September 5th, 2013

This blog posting was created by Venkatesh Ragi at the Imaginea Blog.

Apache Cassandra is an open source distributed database management system designed to handle large amounts of data across many commodity servers, providing high availability with no single point of failure. Cassandra offers robust support for clusters spanning multiple datacenters, with asynchronous masterless replication allowing low latency operations for all clients.

Cassandra’s data model is a partitioned row store with tunable consistency. Rows are organized into tables; the first component of a table’s primary key is the partition key; within a partition, rows are clustered by the remaining columns of the key. Other columns may be indexed separately from the primary key.

Hive is a data warehouse system for Hadoop that facilitates easy data summarization, ad-hoc queries, and the analysis of large datasets stored in Hadoop compatible file systems. Hive provides a mechanism to project structure onto this data and query the data using a SQL-like language called HiveQL. At the same time this language also allows traditional map/reduce programmers to plug in their custom mappers and reducers when it is inconvenient or inefficient to express this logic in HiveQL.

CQL3 (the Cassandra Query Language) provides a new API to work with Cassandra. Where the legacy thrift API exposes the internal storage structure of Cassandra pretty much directly, CQL3 provides a thin abstraction layer over this internal structure.
Earlier versions of CQL, CQL2 was close to the concepts of thrift which required clients to decode the CompositeTypes and also exposes the internal storage engine.

Hive support for cassandra:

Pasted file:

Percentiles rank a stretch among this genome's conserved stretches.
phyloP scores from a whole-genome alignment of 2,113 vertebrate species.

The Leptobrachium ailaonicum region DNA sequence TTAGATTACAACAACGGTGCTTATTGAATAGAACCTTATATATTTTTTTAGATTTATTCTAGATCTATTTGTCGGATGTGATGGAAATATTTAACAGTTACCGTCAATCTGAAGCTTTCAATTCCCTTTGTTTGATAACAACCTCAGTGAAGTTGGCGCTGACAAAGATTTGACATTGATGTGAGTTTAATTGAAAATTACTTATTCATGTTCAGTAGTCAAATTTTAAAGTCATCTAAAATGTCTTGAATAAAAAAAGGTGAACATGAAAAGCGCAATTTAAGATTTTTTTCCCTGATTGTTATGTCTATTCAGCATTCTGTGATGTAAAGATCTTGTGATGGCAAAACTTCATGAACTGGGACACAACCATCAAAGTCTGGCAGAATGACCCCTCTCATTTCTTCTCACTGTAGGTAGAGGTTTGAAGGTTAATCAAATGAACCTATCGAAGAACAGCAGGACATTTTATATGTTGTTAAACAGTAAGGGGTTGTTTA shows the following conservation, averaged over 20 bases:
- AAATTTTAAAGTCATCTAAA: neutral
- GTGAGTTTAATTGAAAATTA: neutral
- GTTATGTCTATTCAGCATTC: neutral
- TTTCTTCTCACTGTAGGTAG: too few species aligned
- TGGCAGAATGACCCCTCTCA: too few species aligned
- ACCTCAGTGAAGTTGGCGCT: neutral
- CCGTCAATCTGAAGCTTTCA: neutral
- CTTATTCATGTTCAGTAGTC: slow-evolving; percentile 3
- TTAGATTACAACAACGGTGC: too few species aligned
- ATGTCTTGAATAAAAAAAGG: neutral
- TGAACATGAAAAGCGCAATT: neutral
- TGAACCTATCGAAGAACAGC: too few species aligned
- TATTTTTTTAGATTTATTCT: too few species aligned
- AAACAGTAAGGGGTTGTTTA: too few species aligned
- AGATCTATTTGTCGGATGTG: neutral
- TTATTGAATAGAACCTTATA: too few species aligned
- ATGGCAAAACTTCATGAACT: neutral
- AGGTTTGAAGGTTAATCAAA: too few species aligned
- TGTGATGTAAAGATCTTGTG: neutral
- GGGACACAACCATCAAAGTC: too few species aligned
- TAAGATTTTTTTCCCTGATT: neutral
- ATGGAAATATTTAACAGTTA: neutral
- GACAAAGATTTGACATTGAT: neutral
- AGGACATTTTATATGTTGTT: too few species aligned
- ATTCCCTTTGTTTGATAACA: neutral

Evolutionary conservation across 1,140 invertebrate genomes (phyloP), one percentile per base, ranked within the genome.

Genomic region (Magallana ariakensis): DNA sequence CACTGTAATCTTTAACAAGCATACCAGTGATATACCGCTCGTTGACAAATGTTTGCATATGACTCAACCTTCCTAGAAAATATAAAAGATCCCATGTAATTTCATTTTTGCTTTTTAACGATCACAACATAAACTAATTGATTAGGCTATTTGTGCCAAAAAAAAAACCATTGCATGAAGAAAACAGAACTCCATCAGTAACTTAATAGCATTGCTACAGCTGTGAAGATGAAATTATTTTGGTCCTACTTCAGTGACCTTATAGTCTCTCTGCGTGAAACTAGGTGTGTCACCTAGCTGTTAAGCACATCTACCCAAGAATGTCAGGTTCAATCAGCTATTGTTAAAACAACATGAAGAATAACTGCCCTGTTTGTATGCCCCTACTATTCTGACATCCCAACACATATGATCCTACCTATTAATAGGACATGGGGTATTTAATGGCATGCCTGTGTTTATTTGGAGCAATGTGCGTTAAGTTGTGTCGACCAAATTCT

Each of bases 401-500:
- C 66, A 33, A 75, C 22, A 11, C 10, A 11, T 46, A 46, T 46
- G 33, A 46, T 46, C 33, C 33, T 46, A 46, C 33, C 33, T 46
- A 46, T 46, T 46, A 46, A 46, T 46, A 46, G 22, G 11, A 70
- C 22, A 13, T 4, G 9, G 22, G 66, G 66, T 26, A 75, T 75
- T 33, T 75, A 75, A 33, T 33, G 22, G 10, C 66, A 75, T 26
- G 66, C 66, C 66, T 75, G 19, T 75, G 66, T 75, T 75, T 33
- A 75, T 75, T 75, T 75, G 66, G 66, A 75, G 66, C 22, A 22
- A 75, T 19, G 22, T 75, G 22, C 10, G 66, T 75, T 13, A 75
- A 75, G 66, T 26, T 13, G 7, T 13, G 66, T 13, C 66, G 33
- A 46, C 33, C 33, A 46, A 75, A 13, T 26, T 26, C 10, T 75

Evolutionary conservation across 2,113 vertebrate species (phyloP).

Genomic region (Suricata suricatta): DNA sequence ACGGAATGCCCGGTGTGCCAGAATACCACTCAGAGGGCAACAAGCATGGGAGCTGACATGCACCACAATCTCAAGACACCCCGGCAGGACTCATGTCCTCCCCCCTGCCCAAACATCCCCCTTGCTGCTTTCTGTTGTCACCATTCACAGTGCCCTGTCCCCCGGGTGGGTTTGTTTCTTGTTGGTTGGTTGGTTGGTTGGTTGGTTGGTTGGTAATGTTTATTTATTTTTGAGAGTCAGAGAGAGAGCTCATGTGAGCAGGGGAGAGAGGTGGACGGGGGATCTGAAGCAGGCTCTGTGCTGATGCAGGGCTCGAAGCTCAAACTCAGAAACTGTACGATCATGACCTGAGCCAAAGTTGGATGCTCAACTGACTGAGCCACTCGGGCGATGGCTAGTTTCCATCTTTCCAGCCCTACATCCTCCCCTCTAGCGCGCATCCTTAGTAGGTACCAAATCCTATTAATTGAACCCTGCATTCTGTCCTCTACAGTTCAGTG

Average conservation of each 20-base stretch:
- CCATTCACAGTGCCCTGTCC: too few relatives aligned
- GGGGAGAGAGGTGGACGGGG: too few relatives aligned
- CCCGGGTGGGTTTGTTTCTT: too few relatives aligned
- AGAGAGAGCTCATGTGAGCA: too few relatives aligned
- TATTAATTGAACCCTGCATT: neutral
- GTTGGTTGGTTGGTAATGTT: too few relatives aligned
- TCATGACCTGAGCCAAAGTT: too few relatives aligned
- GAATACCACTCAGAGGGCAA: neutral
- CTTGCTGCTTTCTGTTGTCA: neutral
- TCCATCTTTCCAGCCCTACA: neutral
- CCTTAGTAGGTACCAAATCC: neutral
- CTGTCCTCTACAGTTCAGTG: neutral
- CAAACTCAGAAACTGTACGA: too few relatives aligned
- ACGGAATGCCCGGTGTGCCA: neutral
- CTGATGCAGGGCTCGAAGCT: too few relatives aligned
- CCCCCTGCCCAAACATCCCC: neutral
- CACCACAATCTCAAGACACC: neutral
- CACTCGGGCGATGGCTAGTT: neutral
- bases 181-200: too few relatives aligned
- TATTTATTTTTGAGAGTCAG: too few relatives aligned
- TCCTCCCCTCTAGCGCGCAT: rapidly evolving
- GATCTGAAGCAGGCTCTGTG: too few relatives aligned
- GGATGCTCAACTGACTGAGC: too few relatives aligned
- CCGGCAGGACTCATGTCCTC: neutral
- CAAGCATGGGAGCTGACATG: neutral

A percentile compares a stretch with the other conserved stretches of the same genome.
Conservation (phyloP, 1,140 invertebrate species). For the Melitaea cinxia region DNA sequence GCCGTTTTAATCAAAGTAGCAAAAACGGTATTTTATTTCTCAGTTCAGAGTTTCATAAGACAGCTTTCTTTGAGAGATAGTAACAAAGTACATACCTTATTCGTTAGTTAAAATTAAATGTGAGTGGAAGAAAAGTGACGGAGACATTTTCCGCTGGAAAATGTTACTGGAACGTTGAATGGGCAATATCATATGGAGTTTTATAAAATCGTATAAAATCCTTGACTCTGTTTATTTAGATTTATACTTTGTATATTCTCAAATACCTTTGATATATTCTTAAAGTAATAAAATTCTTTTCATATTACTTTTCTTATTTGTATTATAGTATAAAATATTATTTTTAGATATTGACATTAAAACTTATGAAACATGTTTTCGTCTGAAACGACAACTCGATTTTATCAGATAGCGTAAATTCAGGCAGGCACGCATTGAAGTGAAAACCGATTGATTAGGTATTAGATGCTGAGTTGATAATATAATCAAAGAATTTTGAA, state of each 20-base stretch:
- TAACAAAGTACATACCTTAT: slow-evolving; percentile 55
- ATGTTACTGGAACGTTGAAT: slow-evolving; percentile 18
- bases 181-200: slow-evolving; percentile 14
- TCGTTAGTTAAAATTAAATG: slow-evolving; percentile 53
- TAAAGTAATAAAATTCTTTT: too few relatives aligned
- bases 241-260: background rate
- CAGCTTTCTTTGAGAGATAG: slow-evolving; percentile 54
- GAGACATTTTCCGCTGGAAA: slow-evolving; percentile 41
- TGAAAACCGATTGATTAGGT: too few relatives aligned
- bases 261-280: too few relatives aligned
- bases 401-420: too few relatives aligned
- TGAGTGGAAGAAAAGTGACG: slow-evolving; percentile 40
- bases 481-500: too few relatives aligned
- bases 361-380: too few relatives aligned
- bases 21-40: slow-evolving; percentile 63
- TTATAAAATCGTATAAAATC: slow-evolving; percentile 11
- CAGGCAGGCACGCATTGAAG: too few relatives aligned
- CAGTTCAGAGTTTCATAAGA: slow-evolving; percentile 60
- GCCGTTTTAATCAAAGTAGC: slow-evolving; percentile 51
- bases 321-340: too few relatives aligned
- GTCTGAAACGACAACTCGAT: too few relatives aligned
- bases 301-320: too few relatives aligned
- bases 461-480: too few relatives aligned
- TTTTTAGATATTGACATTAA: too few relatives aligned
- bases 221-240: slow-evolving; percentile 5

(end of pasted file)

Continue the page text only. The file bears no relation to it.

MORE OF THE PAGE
The source code for hive support for cassandra is hosted at under cas-support-cql branch.

Though the code includes support for both CQL3 tables and thrift tables separately by CqlStorageHandler and CassandraStorageHandler, this blog covers using CqlStorageHandler for creating CQL3 tables in cassandra through hive.

Note: The CqlStorageHandler supports tables created through CQL3 only. CQL2 tables cannot be accessed using this handler.Create a CQL3 table through hive:Create a database in hive. Then execute the following command.

hive> CREATE EXTERNAL TABLE test.messages(message_id string, author string, body string) STORED BY‘org.apache.hadoop.hive.cassandra.cql.CqlStorageHandler’ WITH SERDEPROPERTIES (“cql.primarykey” = “message_id, author”, “comment”=”check”, “read_repair_chance” = “0.2″, “dclocal_read_repair_chance” = “0.14″, “gc_grace_seconds” = “989898″, “bloom_filter_fp_chance” = “0.2″, “compaction” = “{‘class’ : ‘LeveledCompactionStrategy’}”, “replicate_on_write” = “false”, “caching” = “all”)

where ‘test’ is the keyspace in cassandra. The above query also creates a column family in cassandra if does not exist. To create a keyspace that doesnot exist in cassandra execute the following query

hive> CREATE EXTERNAL TABLE test.messages(row_key string, col1 string, col2 string) STORED BY ‘org.apache.hadoop.hive.cassandra.cql.CqlStorageHandler’ WITH SERDEPROPERTIES  (“cql.primarykey” = “row_key”)  TBLPROPERTIES (“” = “mycqlks”, “cassandra.ks.stratOptions”=”‘DC’:1, ‘DC2′:1″, “cassandra.ks.strategy”=”NetworkTopologyStrategy”);

Note: For brevity, only minimal SERDEPROPERTIES are  given in the above query.

If ‘test’ keyspace does not exist in cassandra it will be created.

Inserting values into CQL3 table through hive:

hive> INSERT INTO TABLE messages SELECT * FROM tweets;

The values from tweets table are appended to messages table.

Note: With Cassandra INSERT OVERWRITE is same as INSERT INTO as Cassandra merges changes if keys are same.

Retrieving values from a CQL3 table using hive:

hive> SELECT * FROM messages;